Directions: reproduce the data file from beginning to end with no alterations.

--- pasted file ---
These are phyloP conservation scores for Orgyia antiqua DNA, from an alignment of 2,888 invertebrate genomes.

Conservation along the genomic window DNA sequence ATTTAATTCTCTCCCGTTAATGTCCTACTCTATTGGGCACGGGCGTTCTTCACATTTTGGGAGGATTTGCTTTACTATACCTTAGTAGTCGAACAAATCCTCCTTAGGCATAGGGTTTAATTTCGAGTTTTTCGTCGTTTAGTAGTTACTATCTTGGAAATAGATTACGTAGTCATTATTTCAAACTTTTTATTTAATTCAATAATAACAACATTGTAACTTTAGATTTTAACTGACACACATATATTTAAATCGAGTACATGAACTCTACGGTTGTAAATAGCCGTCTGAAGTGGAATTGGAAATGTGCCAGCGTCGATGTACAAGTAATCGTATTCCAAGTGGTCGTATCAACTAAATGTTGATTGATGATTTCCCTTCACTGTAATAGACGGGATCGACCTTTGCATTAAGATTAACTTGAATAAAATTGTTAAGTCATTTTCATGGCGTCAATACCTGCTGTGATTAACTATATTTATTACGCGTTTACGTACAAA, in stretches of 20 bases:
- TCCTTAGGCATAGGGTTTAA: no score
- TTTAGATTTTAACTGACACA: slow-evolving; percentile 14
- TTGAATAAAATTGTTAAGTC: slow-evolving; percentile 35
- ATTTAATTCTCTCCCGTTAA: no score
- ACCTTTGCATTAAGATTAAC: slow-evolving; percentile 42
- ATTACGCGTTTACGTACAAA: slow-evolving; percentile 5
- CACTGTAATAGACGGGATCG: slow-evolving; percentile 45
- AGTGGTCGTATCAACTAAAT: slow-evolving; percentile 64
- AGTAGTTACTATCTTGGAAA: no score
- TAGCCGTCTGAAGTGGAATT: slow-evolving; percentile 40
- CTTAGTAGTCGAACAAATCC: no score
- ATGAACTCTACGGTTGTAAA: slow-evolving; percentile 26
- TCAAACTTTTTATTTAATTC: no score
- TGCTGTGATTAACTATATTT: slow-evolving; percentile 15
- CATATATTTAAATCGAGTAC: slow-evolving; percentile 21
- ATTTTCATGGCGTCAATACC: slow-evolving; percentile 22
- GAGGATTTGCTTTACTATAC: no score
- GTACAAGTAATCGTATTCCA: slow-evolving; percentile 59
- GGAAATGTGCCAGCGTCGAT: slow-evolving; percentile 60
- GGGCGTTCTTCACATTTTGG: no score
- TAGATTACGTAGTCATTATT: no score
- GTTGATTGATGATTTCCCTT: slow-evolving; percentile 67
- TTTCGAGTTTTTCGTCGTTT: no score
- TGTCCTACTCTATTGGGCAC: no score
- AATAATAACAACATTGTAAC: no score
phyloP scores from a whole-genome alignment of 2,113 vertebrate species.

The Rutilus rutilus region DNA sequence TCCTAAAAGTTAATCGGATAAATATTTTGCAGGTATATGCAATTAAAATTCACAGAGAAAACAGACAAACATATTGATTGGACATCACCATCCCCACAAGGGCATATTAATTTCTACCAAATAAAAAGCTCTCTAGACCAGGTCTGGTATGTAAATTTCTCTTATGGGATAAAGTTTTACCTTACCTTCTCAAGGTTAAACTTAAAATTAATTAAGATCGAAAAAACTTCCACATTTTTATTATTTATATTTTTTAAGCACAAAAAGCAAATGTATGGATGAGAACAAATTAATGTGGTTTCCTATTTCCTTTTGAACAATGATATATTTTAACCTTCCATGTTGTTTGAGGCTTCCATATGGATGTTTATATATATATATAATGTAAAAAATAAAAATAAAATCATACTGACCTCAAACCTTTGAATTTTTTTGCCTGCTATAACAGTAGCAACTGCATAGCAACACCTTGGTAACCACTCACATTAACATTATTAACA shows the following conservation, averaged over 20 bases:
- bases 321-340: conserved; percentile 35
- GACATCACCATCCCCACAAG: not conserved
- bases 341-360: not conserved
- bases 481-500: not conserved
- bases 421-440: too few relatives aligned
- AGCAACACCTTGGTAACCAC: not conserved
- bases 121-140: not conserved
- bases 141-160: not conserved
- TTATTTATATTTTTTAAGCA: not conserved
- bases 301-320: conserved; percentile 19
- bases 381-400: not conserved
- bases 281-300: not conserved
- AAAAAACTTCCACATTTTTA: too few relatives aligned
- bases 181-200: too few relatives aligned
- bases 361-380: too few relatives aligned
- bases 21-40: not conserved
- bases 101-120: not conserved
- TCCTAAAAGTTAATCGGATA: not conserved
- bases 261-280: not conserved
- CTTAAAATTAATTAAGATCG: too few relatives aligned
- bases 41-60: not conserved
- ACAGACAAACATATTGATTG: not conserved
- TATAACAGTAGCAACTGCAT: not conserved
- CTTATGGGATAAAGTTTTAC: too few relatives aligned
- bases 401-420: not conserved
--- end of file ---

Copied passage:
These are phyloP conservation scores for Orgyia antiqua DNA, from an alignment of 2,888 invertebrate genomes.

Conservation along the genomic window DNA sequence ATTTAATTCTCTCCCGTTAATGTCCTACTCTATTGGGCACGGGCGTTCTTCACATTTTGGGAGGATTTGCTTTACTATACCTTAGTAGTCGAACAAATCCTCCTTAGGCATAGGGTTTAATTTCGAGTTTTTCGTCGTTTAGTAGTTACTATCTTGGAAATAGATTACGTAGTCATTATTTCAAACTTTTTATTTAATTCAATAATAACAACATTGTAACTTTAGATTTTAACTGACACACATATATTTAAATCGAGTACATGAACTCTACGGTTGTAAATAGCCGTCTGAAGTGGAATTGGAAATGTGCCAGCGTCGATGTACAAGTAATCGTATTCCAAGTGGTCGTATCAACTAAATGTTGATTGATGATTTCCCTTCACTGTAATAGACGGGATCGACCTTTGCATTAAGATTAACTTGAATAAAATTGTTAAGTCATTTTCATGGCGTCAATACCTGCTGTGATTAACTATATTTATTACGCGTTTACGTACAAA, in stretches of 20 bases:
- TCCTTAGGCATAGGGTTTAA: no score
- TTTAGATTTTAACTGACACA: slow-evolving; percentile 14
- TTGAATAAAATTGTTAAGTC: slow-evolving; percentile 35
- ATTTAATTCTCTCCCGTTAA: no score
- ACCTTTGCATTAAGATTAAC: slow-evolving; percentile 42
- ATTACGCGTTTACGTACAAA: slow-evolving; percentile 5
- CACTGTAATAGACGGGATCG: slow-evolving; percentile 45
- AGTGGTCGTATCAACTAAAT: slow-evolving; percentile 64
- AGTAGTTACTATCTTGGAAA: no score
- TAGCCGTCTGAAGTGGAATT: slow-evolving; percentile 40
- CTTAGTAGTCGAACAAATCC: no score
- ATGAACTCTACGGTTGTAAA: slow-evolving; percentile 26
- TCAAACTTTTTATTTAATTC: no score
- TGCTGTGATTAACTATATTT: slow-evolving; percentile 15
- CATATATTTAAATCGAGTAC: slow-evolving; percentile 21
- ATTTTCATGGCGTCAATACC: slow-evolving; percentile 22
- GAGGATTTGCTTTACTATAC: no score
- GTACAAGTAATCGTATTCCA: slow-evolving; percentile 59
- GGAAATGTGCCAGCGTCGAT: slow-evolving; percentile 60
- GGGCGTTCTTCACATTTTGG: no score
- TAGATTACGTAGTCATTATT: no score
- GTTGATTGATGATTTCCCTT: slow-evolving; percentile 67
- TTTCGAGTTTTTCGTCGTTT: no score
- TGTCCTACTCTATTGGGCAC: no score
- AATAATAACAACATTGTAAC: no score
phyloP scores from a whole-genome alignment of 2,113 vertebrate species.

The Rutilus rutilus region DNA sequence TCCTAAAAGTTAATCGGATAAATATTTTGCAGGTATATGCAATTAAAATTCACAGAGAAAACAGACAAACATATTGATTGGACATCACCATCCCCACAAGGGCATATTAATTTCTACCAAATAAAAAGCTCTCTAGACCAGGTCTGGTATGTAAATTTCTCTTATGGGATAAAGTTTTACCTTACCTTCTCAAGGTTAAACTTAAAATTAATTAAGATCGAAAAAACTTCCACATTTTTATTATTTATATTTTTTAAGCACAAAAAGCAAATGTATGGATGAGAACAAATTAATGTGGTTTCCTATTTCCTTTTGAACAATGATATATTTTAACCTTCCATGTTGTTTGAGGCTTCCATATGGATGTTTATATATATATATAATGTAAAAAATAAAAATAAAATCATACTGACCTCAAACCTTTGAATTTTTTTGCCTGCTATAACAGTAGCAACTGCATAGCAACACCTTGGTAACCACTCACATTAACATTATTAACA shows the following conservation, averaged over 20 bases:
- bases 321-340: conserved; percentile 35
- GACATCACCATCCCCACAAG: not conserved
- bases 341-360: not conserved
- bases 481-500: not conserved
- bases 421-440: too few relatives aligned
- AGCAACACCTTGGTAACCAC: not conserved
- bases 121-140: not conserved
- bases 141-160: not conserved
- TTATTTATATTTTTTAAGCA: not conserved
- bases 301-320: conserved; percentile 19
- bases 381-400: not conserved
- bases 281-300: not conserved
- AAAAAACTTCCACATTTTTA: too few relatives aligned
- bases 181-200: too few relatives aligned
- bases 361-380: too few relatives aligned
- bases 21-40: not conserved
- bases 101-120: not conserved
- TCCTAAAAGTTAATCGGATA: not conserved
- bases 261-280: not conserved
- CTTAAAATTAATTAAGATCG: too few relatives aligned
- bases 41-60: not conserved
- ACAGACAAACATATTGATTG: not conserved
- TATAACAGTAGCAACTGCAT: not conserved
- CTTATGGGATAAAGTTTTAC: too few relatives aligned
- bases 401-420: not conserved